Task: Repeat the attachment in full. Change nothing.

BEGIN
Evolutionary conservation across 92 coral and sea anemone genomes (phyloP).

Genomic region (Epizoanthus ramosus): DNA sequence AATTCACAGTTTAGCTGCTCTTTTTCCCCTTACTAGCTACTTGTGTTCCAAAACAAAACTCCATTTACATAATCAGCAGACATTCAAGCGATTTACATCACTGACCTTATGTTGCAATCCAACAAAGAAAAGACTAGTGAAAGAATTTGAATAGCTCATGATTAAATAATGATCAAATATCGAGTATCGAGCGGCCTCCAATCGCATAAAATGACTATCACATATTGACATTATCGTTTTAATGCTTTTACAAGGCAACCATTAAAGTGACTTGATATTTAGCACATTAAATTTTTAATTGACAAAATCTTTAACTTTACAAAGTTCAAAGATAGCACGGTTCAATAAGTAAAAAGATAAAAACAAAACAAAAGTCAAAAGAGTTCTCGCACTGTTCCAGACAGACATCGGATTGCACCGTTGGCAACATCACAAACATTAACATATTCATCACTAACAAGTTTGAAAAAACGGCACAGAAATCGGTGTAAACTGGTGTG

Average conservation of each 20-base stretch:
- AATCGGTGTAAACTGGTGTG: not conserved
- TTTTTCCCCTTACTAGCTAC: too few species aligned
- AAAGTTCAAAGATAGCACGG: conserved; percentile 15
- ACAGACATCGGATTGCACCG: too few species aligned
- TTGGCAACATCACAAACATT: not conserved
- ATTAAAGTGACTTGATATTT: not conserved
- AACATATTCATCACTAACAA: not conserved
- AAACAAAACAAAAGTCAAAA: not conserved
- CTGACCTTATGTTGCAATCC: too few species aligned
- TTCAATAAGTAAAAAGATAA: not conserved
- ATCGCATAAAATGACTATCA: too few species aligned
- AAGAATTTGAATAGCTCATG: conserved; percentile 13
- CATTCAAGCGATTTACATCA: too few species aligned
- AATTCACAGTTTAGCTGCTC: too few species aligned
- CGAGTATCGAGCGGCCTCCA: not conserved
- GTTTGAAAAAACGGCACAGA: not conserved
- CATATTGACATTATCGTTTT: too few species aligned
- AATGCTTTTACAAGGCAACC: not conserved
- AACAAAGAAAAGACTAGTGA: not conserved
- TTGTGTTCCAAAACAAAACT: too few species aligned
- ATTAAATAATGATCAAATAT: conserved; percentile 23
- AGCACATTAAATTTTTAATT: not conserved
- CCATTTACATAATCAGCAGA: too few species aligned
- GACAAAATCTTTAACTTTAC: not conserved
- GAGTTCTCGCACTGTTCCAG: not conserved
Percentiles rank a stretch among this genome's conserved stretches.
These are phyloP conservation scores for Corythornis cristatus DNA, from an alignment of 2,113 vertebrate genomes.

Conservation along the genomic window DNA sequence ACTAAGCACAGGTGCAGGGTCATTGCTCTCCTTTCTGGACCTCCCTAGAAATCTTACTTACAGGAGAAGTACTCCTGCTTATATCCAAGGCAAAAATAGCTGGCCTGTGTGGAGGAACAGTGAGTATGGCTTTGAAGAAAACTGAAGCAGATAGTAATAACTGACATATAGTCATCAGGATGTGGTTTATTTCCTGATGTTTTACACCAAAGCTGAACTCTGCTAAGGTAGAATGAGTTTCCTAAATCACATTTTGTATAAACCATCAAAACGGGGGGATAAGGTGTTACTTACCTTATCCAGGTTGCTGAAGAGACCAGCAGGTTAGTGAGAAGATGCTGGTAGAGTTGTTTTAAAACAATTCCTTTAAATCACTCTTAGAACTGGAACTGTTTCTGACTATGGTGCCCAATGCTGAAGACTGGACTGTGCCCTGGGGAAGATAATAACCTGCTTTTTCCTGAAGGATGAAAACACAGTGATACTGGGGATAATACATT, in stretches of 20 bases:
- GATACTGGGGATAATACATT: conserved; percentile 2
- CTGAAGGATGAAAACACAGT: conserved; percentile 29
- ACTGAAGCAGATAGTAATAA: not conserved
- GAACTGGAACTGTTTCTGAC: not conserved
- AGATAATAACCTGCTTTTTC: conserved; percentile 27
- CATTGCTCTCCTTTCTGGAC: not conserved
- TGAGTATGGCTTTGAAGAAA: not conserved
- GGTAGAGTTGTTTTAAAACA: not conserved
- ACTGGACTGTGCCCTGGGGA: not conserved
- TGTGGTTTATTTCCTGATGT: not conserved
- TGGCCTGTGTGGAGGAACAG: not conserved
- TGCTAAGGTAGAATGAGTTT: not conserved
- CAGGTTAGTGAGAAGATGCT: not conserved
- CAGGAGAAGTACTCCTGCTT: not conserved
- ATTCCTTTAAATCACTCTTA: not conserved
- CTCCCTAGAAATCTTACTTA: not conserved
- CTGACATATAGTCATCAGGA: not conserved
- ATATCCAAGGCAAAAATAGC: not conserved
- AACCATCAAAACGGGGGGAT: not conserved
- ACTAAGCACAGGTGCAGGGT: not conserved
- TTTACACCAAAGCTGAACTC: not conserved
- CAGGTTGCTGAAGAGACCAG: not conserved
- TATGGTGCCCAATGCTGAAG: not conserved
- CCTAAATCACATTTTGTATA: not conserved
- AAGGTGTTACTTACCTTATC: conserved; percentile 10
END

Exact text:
Evolutionary conservation across 92 coral and sea anemone genomes (phyloP).

Genomic region (Epizoanthus ramosus): DNA sequence AATTCACAGTTTAGCTGCTCTTTTTCCCCTTACTAGCTACTTGTGTTCCAAAACAAAACTCCATTTACATAATCAGCAGACATTCAAGCGATTTACATCACTGACCTTATGTTGCAATCCAACAAAGAAAAGACTAGTGAAAGAATTTGAATAGCTCATGATTAAATAATGATCAAATATCGAGTATCGAGCGGCCTCCAATCGCATAAAATGACTATCACATATTGACATTATCGTTTTAATGCTTTTACAAGGCAACCATTAAAGTGACTTGATATTTAGCACATTAAATTTTTAATTGACAAAATCTTTAACTTTACAAAGTTCAAAGATAGCACGGTTCAATAAGTAAAAAGATAAAAACAAAACAAAAGTCAAAAGAGTTCTCGCACTGTTCCAGACAGACATCGGATTGCACCGTTGGCAACATCACAAACATTAACATATTCATCACTAACAAGTTTGAAAAAACGGCACAGAAATCGGTGTAAACTGGTGTG

Average conservation of each 20-base stretch:
- AATCGGTGTAAACTGGTGTG: not conserved
- TTTTTCCCCTTACTAGCTAC: too few species aligned
- AAAGTTCAAAGATAGCACGG: conserved; percentile 15
- ACAGACATCGGATTGCACCG: too few species aligned
- TTGGCAACATCACAAACATT: not conserved
- ATTAAAGTGACTTGATATTT: not conserved
- AACATATTCATCACTAACAA: not conserved
- AAACAAAACAAAAGTCAAAA: not conserved
- CTGACCTTATGTTGCAATCC: too few species aligned
- TTCAATAAGTAAAAAGATAA: not conserved
- ATCGCATAAAATGACTATCA: too few species aligned
- AAGAATTTGAATAGCTCATG: conserved; percentile 13
- CATTCAAGCGATTTACATCA: too few species aligned
- AATTCACAGTTTAGCTGCTC: too few species aligned
- CGAGTATCGAGCGGCCTCCA: not conserved
- GTTTGAAAAAACGGCACAGA: not conserved
- CATATTGACATTATCGTTTT: too few species aligned
- AATGCTTTTACAAGGCAACC: not conserved
- AACAAAGAAAAGACTAGTGA: not conserved
- TTGTGTTCCAAAACAAAACT: too few species aligned
- ATTAAATAATGATCAAATAT: conserved; percentile 23
- AGCACATTAAATTTTTAATT: not conserved
- CCATTTACATAATCAGCAGA: too few species aligned
- GACAAAATCTTTAACTTTAC: not conserved
- GAGTTCTCGCACTGTTCCAG: not conserved
Percentiles rank a stretch among this genome's conserved stretches.
These are phyloP conservation scores for Corythornis cristatus DNA, from an alignment of 2,113 vertebrate genomes.

Conservation along the genomic window DNA sequence ACTAAGCACAGGTGCAGGGTCATTGCTCTCCTTTCTGGACCTCCCTAGAAATCTTACTTACAGGAGAAGTACTCCTGCTTATATCCAAGGCAAAAATAGCTGGCCTGTGTGGAGGAACAGTGAGTATGGCTTTGAAGAAAACTGAAGCAGATAGTAATAACTGACATATAGTCATCAGGATGTGGTTTATTTCCTGATGTTTTACACCAAAGCTGAACTCTGCTAAGGTAGAATGAGTTTCCTAAATCACATTTTGTATAAACCATCAAAACGGGGGGATAAGGTGTTACTTACCTTATCCAGGTTGCTGAAGAGACCAGCAGGTTAGTGAGAAGATGCTGGTAGAGTTGTTTTAAAACAATTCCTTTAAATCACTCTTAGAACTGGAACTGTTTCTGACTATGGTGCCCAATGCTGAAGACTGGACTGTGCCCTGGGGAAGATAATAACCTGCTTTTTCCTGAAGGATGAAAACACAGTGATACTGGGGATAATACATT, in stretches of 20 bases:
- GATACTGGGGATAATACATT: conserved; percentile 2
- CTGAAGGATGAAAACACAGT: conserved; percentile 29
- ACTGAAGCAGATAGTAATAA: not conserved
- GAACTGGAACTGTTTCTGAC: not conserved
- AGATAATAACCTGCTTTTTC: conserved; percentile 27
- CATTGCTCTCCTTTCTGGAC: not conserved
- TGAGTATGGCTTTGAAGAAA: not conserved
- GGTAGAGTTGTTTTAAAACA: not conserved
- ACTGGACTGTGCCCTGGGGA: not conserved
- TGTGGTTTATTTCCTGATGT: not conserved
- TGGCCTGTGTGGAGGAACAG: not conserved
- TGCTAAGGTAGAATGAGTTT: not conserved
- CAGGTTAGTGAGAAGATGCT: not conserved
- CAGGAGAAGTACTCCTGCTT: not conserved
- ATTCCTTTAAATCACTCTTA: not conserved
- CTCCCTAGAAATCTTACTTA: not conserved
- CTGACATATAGTCATCAGGA: not conserved
- ATATCCAAGGCAAAAATAGC: not conserved
- AACCATCAAAACGGGGGGAT: not conserved
- ACTAAGCACAGGTGCAGGGT: not conserved
- TTTACACCAAAGCTGAACTC: not conserved
- CAGGTTGCTGAAGAGACCAG: not conserved
- TATGGTGCCCAATGCTGAAG: not conserved
- CCTAAATCACATTTTGTATA: not conserved
- AAGGTGTTACTTACCTTATC: conserved; percentile 10